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  • A reliable diagnosis with the new cPass test by medac GmbH

    Is it possible that I’m already immune to COVID-19?


    In the time of lockdowns and vaccination chaos, a new diagnostic procedure finally provides some answers: The SARS CoV-2 surrogate neutralisation test cPass reveals quickly and reliably whether we have neutralising antibodies and are therefore likely protected from reinfection with the COVID-19 virus in the long term.

    The efforts to contain the pandemic are in full swing. But as long as infection numbers remain high, the sense of uncertainty keeps growing. During the daily race between incidence of cases and vaccine availability, certain questions occur to us again and again that we cannot put to rest: Did I have the virus already without knowing it? Am I protected? Can I become infected again even though I already had it? Am I endangering myself or other people if I go to the doctor or use public transport?

    cPass: little effort, great benefits

    The world’s first SARS-CoV-2 surrogate neutralisation test cPass, manufactured by the life science company GenScript Biotech and distributed by medac Diagnostics finally provides the answers: It is based on the competitive ELISA test method, a method to detect the concentration of antibodies in the blood that precisely shows the blocking effect of neutralising antibodies. All that is needed is a simple blood sample, which any standard diagnostic laboratory can analyse within only one hour. Little effort, big impact: The certainty of having had the infection and therefore of most likely being protected will allow us to regain a little bit of the old normal.

    The protecting effect of neutralising antibodies

    The test is so efficient because it detects the efficiency of existing neutralising antibodies. When a virus enters the body through the nose and throat it binds to the ACE2 receptors of human cells in a targeted manner. Antibodies are formed as a response by the immune system. However, only some of the antibodies have a protective function; those are the so-called neutralising antibodies. These block the virus from binding to the cell. Now, the cPass test measures the blocking activity of these neutralising antibodies and can therefore provide a quick and reliable answer to the question in how far a patient may be protected from COVID-19.

    Positive effect on the vaccination campaign

    The cPass test can also have a major impact on the vaccination campaign and the goal of reaching herd immunity: This is because it can reliably identify those patients that may have unknowingly developed immune protection after a possibly symptom-free infection with COVID-19. Study data have also shown that not all COVID-19 infections confirmed with a PCR test will result in immunity. In around 10% of those cases it is possible that no sufficient protection exists as no neutralising antibodies were formed. The cPass test can help people gain clarity on their own status and therefore allow them to wait for their turn to be vaccinated with their minds at ease.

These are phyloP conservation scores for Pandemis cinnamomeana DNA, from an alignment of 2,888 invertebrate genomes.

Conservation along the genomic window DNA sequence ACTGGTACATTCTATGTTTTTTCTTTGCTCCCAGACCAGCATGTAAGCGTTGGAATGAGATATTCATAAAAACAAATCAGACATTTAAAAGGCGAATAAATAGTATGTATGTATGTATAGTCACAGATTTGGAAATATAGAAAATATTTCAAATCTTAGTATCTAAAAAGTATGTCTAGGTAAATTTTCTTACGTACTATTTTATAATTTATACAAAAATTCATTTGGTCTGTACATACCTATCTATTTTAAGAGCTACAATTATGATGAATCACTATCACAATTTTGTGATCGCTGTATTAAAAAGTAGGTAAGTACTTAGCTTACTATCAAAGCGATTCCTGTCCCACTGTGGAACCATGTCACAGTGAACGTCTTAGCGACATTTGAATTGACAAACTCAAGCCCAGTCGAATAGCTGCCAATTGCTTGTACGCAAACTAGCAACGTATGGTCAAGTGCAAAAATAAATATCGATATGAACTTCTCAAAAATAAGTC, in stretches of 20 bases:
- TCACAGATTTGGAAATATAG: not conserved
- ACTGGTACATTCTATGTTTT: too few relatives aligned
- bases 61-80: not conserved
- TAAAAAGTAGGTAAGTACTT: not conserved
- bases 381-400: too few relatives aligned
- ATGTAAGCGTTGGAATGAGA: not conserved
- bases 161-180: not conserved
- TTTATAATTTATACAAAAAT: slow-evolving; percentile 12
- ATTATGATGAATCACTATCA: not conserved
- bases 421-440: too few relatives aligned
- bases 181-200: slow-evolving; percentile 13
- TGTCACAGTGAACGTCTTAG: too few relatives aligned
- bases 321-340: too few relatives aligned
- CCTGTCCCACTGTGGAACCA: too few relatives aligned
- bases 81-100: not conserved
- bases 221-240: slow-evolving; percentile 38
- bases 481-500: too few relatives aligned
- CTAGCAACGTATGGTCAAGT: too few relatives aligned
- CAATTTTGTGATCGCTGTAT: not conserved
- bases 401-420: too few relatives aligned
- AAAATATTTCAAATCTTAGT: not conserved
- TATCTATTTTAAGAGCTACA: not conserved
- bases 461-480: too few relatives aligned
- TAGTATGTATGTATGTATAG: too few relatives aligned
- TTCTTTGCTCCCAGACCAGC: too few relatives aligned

The test can also determine the formation of neutralising antibodies following vaccination and therefore confirm that the vaccine worked as intended. Thereby, trust in the vaccine can be strengthened so that as many people as possible get vaccinated as quickly as possible.

    To date, no data is available on how long the vaccine protection will last. In this, too the cPass test makes a pioneering contribution to long-term studies to investigate at what point a booster vaccine will have to be given. The question of when herd immunity will be reached can also be answered and tracked with the help of this test.

    Difference to conventional antibody tests

    Scientific experts have recognised the potential of this new test procedure compared to conventional antibody tests. While the latter can tell whether a person has had contact with the virus, they cannot estimate the potential protection from reinfection. The cPass test, on the other hand, shows in a laboratory whether the efficiency of neutralising antibodies can be detected at the time of the test with a reliability of 99 per cent. This means that it is possible to tell quickly and at little expense and laboratory effort whether a patient is potentially protected from COVID-19 infection or not.

    The cPass test is available in Germany and Austria as of now. For the test, physicians will collect a blood sample that will then be tested in a laboratory with the cPass.

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